Rett Syndrome

A Model for Neural Development and Treatment of Rett Syndrome Using Human Induced Pluripotent Stem Cells

Source: 
Cell, Marchetto et al
Date Published: 
November 2010
Year Published: 
2010

Autism spectrum disorders (ASD) are complex neurodevelopmental diseases in which different combinations of genetic mutations may contribute to the phenotype. Using Rett syndrome (RTT) as an ASD genetic model, we recapitulate early stages of a human neurodevelopmental disease, using induced pluripotent stem cells (iPSCs) from RTT patients' fibroblasts, which essentially creates a "disease in a dish". The data uncovered early alterations in developing human RTT neurons and suggest evidence of an unexplored developmental window, before disease onset, in RTT syndrome where potential therapies could be successfully employed. Our model represents a promising cellular tool for drug screening, diagnosis and personalized treatment.

Preventing Life Threatening Breathing Disorder of Rett Syndrome

Source: 
Medical News Today
Date Published: 
October 5, 2010
Abstract: 

A group of researchers at the University of Bristol have sequestered the potentially fatal breath holding episodes associated with the autistic-spectrum disorder Rett syndrome. Using a unique combination of drugs, they have discovered that the area of the brain that allows breathing to persist throughout life without interruption has reduced levels of a transmitter substance called aminobutyric acid.

Partial reversal of Rett Syndrome-like symptoms in MeCP2 mutant mice

Source: 
PNAS, Sur, Tropea, Giacometti, et al.
Date Published: 
February 2009
Year Published: 
2009

Rett Syndrome (RTT) is a severe form of X-linked mental retardation caused by mutations in the gene coding for methyl CpG-binding protein 2 (MECP2). Mice deficient in MeCP2 have a range of physiological and neurological abnormalities that mimic the human syndrome. Here we show that systemic treatment of MeCP2 mutant mice with an active peptide fragment of Insulin-like Growth Factor 1 (IGF-1) extends the life span of the mice, improves locomotor function, ameliorates breathing patterns, and reduces irregularity in heart rate. In addition, treatment with IGF-1 peptide increases brain weight of the mutant mice. Multiple measurements support the hypothesis that RTT results from a deficit in synaptic maturation in the brain: MeCP2 mutant mice have sparse dendritic spines and reduced PSD-95 in motor cortex pyramidal neurons, reduced synaptic amplitude in the same neurons, and protracted cortical plasticity in vivo. Treatment with IGF-1 peptide partially restores spine density and synaptic amplitude, increases PSD-95, and stabilizes cortical plasticity to wild-type levels. Our results thus strongly suggest IGF-1 as a candidate for pharmacological treatment of RTT and potentially of other CNS disorders caused by delayed synapse maturation.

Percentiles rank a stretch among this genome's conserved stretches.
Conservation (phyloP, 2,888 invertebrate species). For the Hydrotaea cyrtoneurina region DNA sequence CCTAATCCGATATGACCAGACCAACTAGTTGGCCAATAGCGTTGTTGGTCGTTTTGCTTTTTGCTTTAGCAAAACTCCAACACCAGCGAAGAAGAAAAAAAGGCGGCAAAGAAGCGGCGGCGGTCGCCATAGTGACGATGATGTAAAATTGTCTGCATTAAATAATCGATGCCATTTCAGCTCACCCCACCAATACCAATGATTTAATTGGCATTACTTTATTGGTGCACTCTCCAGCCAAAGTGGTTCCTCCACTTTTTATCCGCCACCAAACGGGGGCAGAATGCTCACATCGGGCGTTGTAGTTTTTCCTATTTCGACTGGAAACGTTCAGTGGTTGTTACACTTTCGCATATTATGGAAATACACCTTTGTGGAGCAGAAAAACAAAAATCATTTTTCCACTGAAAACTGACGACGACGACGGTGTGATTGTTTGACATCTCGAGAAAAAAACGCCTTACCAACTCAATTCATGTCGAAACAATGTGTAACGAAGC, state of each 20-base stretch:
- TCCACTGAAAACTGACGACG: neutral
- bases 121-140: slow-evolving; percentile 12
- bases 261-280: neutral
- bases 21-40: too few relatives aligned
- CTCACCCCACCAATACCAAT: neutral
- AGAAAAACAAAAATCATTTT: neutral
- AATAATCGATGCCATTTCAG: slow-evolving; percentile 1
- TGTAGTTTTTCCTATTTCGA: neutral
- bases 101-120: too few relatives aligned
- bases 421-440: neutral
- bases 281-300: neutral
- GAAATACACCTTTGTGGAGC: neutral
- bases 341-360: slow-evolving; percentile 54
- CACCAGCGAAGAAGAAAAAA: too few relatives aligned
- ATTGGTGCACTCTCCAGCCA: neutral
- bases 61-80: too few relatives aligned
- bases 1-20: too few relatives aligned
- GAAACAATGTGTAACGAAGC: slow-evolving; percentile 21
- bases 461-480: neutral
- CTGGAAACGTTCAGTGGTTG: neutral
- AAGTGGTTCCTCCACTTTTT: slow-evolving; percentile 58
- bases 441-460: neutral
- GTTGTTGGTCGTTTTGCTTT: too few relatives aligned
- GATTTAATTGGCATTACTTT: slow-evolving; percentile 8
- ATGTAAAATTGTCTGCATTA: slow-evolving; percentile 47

MeCP2, A Key Contributor to Neurological Disease, Activates and Represses Transcription

Source: 
Science, Chahrour, Jung et al
Date Published: 
2008

Mutations in the gene encoding the transcriptional repressor methyl-CpG binding protein 2 (MeCP2) cause the neurodevelopmental disorder Rett syndrome. Loss of function as well as increased dosage of the MECP2 gene cause a host of neuropsychiatric disorders. To explore the molecular mechanism(s) underlying these disorders, we examined gene expression patterns in the hypothalamus of mice that either lack or overexpress MeCP2. In both models, MeCP2 dysfunction induced changes in the expression levels of thousands of genes, but unexpectedly the majority of genes (approximately 85%) appeared to be activated by MeCP2. We selected six genes and confirmed that MeCP2 binds to their promoters. Furthermore, we showed that MeCP2 associates with the transcriptional activator CREB1 at the promoter of an activated target but not a repressed target. These studies suggest that MeCP2 regulates the expression of a wide range of genes in the hypothalamus and that it can function as both an activator and a repressor of transcription.